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INSIDE AURORA: A Timely Perspective

July 27, 2016   ·   0 Comments

By Scott Johnston

It’s been said that Rome wasn’t built in a day. In fact it was constructed over hundreds of years.
Well, when you consider the delays in making any sort of decision on the future of Library Square here in Aurora, we may eventually be giving Rome a run for its money.
It’s been extensively reported, and equally widely lamented, that discussions on what to do with the buildings and land that make up this area of Town have been ongoing for over 15 years.
To put this into perspective, this year’s Teen Idol, Melissa Suma, wasn’t even born when all the debate started, literally a lifetime ago.
Yes, we all agree that the right decision should be made, and we want to ensure that everyone’s had a chance to have their say, but how long does that process have to take?
Consider the following activities that required some thought and follow-up that have been completed in Aurora since around the year 2000.
Magna’s headquarters on Wellington was built. Ironically, with a move to King scheduled for next year, it will likely be vacated, as well, before anything happens on Library Square.
So, that’s two major Magna decisions, while the Town is still pondering its first one on the downtown property.
That’s not the only large construction project that’s been completed in Town. While whatever becomes of Library Square will likely involve a significant build, it can’t be much more than that of the Stronach Aurora Recreation Complex, Joint Operations Centre, State Farm Headquarters, GO parking garage, Fire Hall, Library or Seniors’ Centre, all of which were completed in the past decade and a half.
These buildings are just a fraction of the total amount of infrastructure that has been planned, approved, designed and set up in Aurora, including untold kilometres of roads, trails, sewers and hydro lines, plus playgrounds, traffic circles, storm water ponds, and all those much maligned cell towers, amongst other things.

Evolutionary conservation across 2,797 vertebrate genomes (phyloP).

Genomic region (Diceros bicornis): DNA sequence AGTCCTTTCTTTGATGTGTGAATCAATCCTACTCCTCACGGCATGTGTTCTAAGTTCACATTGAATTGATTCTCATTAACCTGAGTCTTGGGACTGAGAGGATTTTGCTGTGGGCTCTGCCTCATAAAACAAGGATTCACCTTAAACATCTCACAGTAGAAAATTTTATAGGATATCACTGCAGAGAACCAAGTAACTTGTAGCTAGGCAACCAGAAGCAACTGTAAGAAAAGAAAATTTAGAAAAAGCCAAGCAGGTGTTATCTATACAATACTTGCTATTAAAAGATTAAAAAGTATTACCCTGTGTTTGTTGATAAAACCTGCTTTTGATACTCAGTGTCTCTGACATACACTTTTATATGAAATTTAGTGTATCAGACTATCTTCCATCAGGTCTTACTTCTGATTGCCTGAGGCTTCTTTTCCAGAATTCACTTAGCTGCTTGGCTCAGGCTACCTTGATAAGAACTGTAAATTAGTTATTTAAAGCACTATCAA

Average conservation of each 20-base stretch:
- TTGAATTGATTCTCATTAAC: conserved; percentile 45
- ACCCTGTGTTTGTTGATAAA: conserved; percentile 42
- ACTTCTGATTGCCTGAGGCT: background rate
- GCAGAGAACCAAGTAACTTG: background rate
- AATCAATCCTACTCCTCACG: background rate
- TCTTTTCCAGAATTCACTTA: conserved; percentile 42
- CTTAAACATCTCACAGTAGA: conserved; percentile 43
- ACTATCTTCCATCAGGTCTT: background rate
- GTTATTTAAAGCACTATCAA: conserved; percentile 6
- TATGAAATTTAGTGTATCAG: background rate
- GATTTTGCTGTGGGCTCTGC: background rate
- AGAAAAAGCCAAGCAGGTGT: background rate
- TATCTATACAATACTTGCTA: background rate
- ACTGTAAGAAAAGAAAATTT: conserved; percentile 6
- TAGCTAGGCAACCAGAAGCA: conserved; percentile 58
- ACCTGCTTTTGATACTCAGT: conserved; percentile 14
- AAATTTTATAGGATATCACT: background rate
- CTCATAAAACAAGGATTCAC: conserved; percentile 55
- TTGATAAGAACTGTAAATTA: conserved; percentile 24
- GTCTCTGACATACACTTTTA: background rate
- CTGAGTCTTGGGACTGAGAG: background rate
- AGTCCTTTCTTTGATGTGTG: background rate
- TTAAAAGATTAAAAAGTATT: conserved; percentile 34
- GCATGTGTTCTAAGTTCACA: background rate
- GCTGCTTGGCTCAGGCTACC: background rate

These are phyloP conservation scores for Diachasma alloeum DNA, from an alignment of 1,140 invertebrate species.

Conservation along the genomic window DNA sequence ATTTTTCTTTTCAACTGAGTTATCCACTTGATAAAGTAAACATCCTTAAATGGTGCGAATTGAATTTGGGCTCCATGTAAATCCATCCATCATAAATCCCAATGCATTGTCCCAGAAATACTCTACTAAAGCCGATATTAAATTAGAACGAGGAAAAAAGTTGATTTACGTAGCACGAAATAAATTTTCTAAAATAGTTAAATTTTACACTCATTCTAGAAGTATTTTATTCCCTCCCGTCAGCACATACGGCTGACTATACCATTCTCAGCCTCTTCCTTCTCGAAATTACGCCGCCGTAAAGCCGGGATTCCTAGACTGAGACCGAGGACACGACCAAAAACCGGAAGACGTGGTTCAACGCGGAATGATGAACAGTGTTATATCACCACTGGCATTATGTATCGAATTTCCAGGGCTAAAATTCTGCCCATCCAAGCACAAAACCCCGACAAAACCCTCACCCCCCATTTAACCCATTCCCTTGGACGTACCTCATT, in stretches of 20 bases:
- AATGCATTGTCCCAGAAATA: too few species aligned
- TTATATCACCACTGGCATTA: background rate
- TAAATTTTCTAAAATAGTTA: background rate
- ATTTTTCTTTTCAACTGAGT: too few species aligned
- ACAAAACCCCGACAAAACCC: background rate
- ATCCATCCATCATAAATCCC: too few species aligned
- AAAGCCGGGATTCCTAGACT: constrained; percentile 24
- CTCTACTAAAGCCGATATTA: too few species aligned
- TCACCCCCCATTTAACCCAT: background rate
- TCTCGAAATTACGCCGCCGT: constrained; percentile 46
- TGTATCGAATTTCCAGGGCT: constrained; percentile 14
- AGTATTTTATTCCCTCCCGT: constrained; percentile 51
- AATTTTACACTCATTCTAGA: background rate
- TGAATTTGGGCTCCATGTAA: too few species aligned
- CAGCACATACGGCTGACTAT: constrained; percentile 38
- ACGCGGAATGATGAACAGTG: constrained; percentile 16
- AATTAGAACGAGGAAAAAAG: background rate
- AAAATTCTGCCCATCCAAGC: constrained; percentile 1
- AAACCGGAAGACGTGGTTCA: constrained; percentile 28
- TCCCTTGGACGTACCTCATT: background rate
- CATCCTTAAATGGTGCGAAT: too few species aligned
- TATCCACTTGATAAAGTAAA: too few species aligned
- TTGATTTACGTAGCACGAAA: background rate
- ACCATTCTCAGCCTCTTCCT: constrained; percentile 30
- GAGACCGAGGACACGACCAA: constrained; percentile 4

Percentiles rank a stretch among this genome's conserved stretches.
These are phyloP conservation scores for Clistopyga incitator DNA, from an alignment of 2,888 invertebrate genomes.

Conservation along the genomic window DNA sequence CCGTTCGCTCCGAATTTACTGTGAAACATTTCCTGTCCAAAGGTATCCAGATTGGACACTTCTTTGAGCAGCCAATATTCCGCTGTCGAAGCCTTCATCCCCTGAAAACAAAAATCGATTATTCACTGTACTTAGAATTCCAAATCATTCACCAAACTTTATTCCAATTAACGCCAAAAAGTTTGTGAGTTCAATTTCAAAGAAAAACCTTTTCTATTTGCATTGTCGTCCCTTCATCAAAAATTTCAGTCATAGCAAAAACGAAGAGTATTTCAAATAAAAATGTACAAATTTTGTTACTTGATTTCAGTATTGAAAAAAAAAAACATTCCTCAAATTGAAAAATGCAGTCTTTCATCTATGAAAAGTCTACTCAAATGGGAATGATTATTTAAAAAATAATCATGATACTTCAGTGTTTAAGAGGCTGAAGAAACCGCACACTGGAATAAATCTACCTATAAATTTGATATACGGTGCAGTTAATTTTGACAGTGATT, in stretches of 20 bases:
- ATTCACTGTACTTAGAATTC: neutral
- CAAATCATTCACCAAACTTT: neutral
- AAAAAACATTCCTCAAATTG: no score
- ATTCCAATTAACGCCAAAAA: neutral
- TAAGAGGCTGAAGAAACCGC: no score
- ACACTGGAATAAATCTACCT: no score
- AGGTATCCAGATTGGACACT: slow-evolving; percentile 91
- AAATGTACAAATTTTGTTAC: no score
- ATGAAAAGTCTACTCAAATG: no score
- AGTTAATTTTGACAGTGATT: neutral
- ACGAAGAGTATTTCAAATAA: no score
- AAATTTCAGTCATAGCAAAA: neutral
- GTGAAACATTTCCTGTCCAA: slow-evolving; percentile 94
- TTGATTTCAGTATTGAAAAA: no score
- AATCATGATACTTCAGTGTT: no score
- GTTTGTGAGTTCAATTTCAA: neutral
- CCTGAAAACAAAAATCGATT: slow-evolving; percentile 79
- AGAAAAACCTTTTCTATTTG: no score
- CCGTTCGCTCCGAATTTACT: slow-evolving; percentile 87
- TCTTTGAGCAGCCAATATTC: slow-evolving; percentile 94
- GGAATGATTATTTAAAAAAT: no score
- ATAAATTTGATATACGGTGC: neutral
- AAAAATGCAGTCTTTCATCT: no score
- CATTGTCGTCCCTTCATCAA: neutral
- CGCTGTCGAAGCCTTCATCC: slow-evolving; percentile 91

Even Petch House, which had been a rotting pile of logs for years, was actually moved and reassembled after much debate.
The fact that there was no planned use for the structure did slow down the process somewhat, but in the end, didn’t stop it.
As for transportation, GO train frequency has septupled, and many major roads such as Yonge, St John’s, Bathurst, Bayview, and Bloomington have all been widened to some extent within our borders.
Whether through immigration or procreation, over the past 15 years thousands of decisions were made that have increased Aurora’s population by almost 50%.
On the subject of matters that required some thought, at least 15 municipal, provincial and federal elections were held. For the local ones, reaching a decision on the future of Library Square was, and will likely continue to be, a recurring campaign promise.
The Canadian achievements mural at Yonge and Wellington, which seems like it’s been up for ages, has been created. In fact, with discussions on the subject having already been ongoing for a few years by the time the artists started work, the original painting could have even included “Decision made on Library Square” as an achievement.
If only one had been made.
But, in the end, we live in hope. Some day a consensus will be reached, and we will finally move forward. It’s an exciting prospect.
But whether the existing mural survives long enough to allow this achievement to be recorded on it remains to be seen.

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